In my opinion, one of the fundamental problems among theologians of all stripes in the Christian faith is that we are all too arrogant and selfish. We are sinful creatures, and the reason we don't have more unity among the body of Christ is really because we all cherish our own beliefs so much. We have our own ideas of how Christians should behave and practice our religion, and we hate when others don't agree with us or do it our way. We pick fights with each other for these reasons and, because we are too smart to be obvious about it, we know how to church it up by declaring that we are contending for "the truth" and "sound doctrine". Obviously, I am oversimplifying it, and I'm not trying to say that the desire for sound doctrine is absent entirely. But I feel like I've been a fallen human being long enough to know that most of the time when there are strong disagreements, there's a large degree of selfishness and arrogance involved.

Here's my take on the issue of unity. Setting aside Roman Catholic theology and speaking in terms of Protestant and Reformed theology, issues like credo vs paedobaptism are NOT at the core of the gospel. Period. Therefore, anybody who attempts to minimize the reality that, objectively, somebody is right and somebody is wrong in the name of "unity" around the gospel is really just wasting everyone's time. The difference between credo and paedobaptism matters, if we believe in truth at all. This means that some churches will practice one and another church will practice another, and that's fine. If we want to be united around the gospel, it doesn't mean we try to make these differences disappear as though they don't exist or aren't important. But it does mean that, as Christians, our rally point is not our view of baptism, but it is Christ. We stop acting like our spiritual gift is the gift of setting everyone straight, and start being at peace with the idea that, although that person practices baptism in a way that conflicts with our respective practice, they are doing what they do because they believe it is what Christ has required.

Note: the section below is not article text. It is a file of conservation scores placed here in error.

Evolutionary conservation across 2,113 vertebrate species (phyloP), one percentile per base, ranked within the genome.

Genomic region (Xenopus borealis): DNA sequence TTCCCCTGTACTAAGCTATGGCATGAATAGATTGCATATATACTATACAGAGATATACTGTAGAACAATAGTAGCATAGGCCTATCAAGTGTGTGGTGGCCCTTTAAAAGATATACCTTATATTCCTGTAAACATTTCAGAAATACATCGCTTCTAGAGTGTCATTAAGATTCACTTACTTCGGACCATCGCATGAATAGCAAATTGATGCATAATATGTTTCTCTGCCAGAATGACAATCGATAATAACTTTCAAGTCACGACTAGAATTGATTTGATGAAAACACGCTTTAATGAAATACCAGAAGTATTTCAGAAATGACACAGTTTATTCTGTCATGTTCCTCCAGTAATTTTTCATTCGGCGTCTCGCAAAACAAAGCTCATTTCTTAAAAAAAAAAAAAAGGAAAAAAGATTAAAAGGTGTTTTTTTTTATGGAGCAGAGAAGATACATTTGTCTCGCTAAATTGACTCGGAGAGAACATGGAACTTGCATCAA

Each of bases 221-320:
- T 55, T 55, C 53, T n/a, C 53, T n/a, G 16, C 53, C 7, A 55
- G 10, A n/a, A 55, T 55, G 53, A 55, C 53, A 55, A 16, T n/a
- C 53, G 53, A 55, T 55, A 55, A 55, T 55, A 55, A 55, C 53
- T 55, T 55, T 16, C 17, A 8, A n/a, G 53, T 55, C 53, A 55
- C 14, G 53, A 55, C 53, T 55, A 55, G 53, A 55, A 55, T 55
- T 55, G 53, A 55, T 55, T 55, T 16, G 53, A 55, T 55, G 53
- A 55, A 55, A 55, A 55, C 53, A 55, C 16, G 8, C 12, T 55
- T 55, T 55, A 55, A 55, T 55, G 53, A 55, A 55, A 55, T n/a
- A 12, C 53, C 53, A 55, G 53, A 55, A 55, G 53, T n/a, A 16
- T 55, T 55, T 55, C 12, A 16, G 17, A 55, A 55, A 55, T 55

"For unto this end Christ died and rose and lived again, that he might be Lord of both the paedobaptist and the credobaptist." --Romans 14:9 (sort of)

JCRandolph said...

Thanks Matt and Anonymous for your thoughtful answers, seeking to honor Christ. I was helped greatly by your thoughts.

C said...

As my old professor Richard Pratt always told us, the deck of life is always shifting. Balance is nothing more than momentary syncronicity. In other words, because we are fallen creatures, we are always going to lean toward one extreme. So what we do depends in large part on what the situation is. If we live in an age where everybody believes all theological views carry basically the same merit and importance and that all we really need is love, love, love, then we need to go Martin Luther on everyone's arse and start nailing our 95 theses to the door of feel good Christianity. But if we live in an age where churches are splitting over the theological importance of the color of the new carpet in the fellowship hall, then we all need to stop, count to 10, and then have a nice, long, group hug in the name of Jesus.

In other words, we need to be able to gauge the spiritual climate in our churches, denominations, etc. When we start heading too far in one direction, we come back with a strong dose of the other, and this is how we stay balanced.